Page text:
Field Layout Masters: How Successful Construction Firms Get It Right

Field Layout

Low productivity and high waste are common problems in building construction, driven largely by unexpected rework and change orders. Additionally, the complexity of buildings has increased, along with owner expectations to lower costs, accelerate turnaround and increase quality. Still, some construction firms have found a way to thrive in this environment. Their secret? The adoption of new processes, such as building information modeling (BIM) and digital workflows. The recent collaboration between Autodesk and Leica Geosystems is making cloud-connected, model-driven field layout even easier so construction teams can increase jobsite productivity. In a 60-minute webinar on September 3, Leica Geosystems’ Cathi Hayes and Autodesk’s Zach Crumal showed how the alliance between the two technology giants can improve your layout process. You can now view the webinar on-demand.

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BIM 101: Three Basic Tools for Digital Layout

iCON-robot-50

Getting started with BIM and digital layout can seem like a monumental task if you don’t know where to start. The first step is understanding the “lay of the land” – what are the parts and pieces, and how do they fit into your business. From there, it is much easier to strategically choose a starting point that will yield the best return on the investment. Continue reading…

Digital Layout Saves Concrete Contractor $2,000 Per Week

Walrite achieved a fast ROI with the Leica iCON robot 50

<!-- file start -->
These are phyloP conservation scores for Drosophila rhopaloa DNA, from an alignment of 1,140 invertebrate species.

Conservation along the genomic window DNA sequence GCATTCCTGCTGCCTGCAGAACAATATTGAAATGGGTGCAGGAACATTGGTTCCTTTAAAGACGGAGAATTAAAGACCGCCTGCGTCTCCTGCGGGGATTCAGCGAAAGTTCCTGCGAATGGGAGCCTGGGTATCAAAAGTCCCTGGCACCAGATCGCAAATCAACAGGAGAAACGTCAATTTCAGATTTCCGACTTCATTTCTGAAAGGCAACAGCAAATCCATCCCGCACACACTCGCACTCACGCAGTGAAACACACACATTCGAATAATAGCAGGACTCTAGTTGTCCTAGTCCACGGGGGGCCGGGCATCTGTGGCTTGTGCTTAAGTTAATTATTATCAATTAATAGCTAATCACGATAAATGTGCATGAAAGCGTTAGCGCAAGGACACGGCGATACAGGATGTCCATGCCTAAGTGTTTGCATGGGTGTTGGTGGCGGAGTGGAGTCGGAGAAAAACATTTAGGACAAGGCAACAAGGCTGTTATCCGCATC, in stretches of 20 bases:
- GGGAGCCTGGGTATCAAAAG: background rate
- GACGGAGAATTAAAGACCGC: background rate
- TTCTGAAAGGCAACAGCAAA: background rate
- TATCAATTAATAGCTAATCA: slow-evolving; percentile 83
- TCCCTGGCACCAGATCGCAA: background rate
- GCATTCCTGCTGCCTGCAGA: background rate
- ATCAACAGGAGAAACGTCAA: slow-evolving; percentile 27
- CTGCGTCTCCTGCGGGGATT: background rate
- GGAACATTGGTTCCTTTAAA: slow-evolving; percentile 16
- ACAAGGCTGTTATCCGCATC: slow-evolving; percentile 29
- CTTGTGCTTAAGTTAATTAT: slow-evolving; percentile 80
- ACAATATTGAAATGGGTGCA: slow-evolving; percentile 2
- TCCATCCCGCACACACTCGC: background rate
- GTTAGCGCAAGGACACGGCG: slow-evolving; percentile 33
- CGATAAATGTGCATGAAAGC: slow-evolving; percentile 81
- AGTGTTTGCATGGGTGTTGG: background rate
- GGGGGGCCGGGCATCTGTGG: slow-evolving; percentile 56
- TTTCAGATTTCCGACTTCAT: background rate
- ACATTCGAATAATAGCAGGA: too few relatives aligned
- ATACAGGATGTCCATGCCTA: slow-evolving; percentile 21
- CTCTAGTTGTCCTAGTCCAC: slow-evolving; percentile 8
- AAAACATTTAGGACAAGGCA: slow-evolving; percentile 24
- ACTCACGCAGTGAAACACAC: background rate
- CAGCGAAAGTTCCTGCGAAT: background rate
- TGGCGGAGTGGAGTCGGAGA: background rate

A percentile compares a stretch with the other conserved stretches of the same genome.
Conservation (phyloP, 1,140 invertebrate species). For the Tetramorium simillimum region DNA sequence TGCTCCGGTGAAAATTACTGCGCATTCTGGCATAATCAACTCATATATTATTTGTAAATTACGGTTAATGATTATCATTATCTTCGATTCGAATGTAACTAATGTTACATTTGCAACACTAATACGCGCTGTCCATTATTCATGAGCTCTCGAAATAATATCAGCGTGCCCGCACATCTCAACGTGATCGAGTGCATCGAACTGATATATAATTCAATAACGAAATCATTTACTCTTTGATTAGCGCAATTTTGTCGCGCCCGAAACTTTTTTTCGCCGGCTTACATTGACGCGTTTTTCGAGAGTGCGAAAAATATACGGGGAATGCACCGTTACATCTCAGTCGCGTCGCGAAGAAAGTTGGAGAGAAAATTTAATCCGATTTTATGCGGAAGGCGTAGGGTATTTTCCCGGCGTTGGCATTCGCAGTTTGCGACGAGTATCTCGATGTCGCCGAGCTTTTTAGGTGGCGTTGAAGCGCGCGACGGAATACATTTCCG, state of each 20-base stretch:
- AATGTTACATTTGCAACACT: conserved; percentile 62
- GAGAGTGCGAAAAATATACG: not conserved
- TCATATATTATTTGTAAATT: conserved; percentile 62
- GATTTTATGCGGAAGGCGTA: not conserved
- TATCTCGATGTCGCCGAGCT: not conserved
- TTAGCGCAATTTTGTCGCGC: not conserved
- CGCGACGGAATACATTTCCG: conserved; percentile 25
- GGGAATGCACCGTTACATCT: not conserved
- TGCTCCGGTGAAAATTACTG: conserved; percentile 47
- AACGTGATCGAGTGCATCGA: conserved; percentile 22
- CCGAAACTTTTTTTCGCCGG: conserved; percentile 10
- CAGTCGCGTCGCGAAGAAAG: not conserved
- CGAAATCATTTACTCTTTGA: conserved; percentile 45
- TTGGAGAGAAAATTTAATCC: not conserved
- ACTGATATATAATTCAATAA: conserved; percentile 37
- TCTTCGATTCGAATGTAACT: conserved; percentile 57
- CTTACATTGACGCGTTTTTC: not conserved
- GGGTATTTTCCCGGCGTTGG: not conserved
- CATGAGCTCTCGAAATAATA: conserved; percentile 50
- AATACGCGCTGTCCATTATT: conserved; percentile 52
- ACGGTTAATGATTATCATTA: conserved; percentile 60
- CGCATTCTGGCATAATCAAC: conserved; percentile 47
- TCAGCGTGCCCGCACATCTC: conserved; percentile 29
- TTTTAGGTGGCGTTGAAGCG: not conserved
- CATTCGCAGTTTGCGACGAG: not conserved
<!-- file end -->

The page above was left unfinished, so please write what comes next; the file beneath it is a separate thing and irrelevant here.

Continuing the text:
Concrete construction footing crews typically lay out footings with tape measures and strings. Once this this process is completed, the layout begins. “It’s generally around this time when we’d find a mistake in excavation or some other problem,” says Craig Poortinga of Walrite LLC Colorado Foundation Contractors. “The guys would spend a good part of the day putting materials in the ground and the find out the footing wasn’t right so we wasted all that labor to get to that point. At $30 to $35 per hour pay plus insurance, etc., with a three- or four-person crew, it adds up quickly.” Continue reading…

How to Bridge the Gaps in BIM

Validate construction with BIM

For many construction contractors, building information modeling (BIM) is primarily an office tool that provides valuable insights before crews begin their work on the jobsite. From there, however, the model is often converted to a 2D drawing that is familiar but limited in the amount of data it can offer. Construction crews proceed the best they can with the information at hand, using plumb bobs and tape measures to complete the layout process. The real-time field data that is essential to a successful BIM process is lost through critical gaps that are generally accepted as the norm. Continue reading…

The ROI of Digital Layout

In early 2012, Frazier of Lancaster, Calif., became one of the first multistate concrete companies to adopt robotic total station technology for standard layout tasks

In early 2012, Frazier of Lancaster, Calif., became one of the first multistate concrete companies to adopt robotic total station technology for standard layout tasks. “It’s our policy to be progressive—we used laser screeds early on, for example,” explains Vice President of Concrete Mike Prascsak. “We make that part of our presentations and interviews when preparing bids. Now, when we explain that we’re using the same tools as surveyors to set out points, and that we can even reset lost points if needed, contractors are amazed.” Continue reading…

Video: BIM Solutions for Construction Layout

How can you extend the benefits of BIM to the jobsite for construction layout? With the BIM Field Trip by Leica Geosystems, you can add BIM layout points to the model and hand it off to the field for use with total stations, multistations and 3D laser measuring devices to create a “paint-by-numbers” installation, which results in fewer errors and changes in the field and a higher level of predictability.

Go here to learn more about the BIM Field Trip.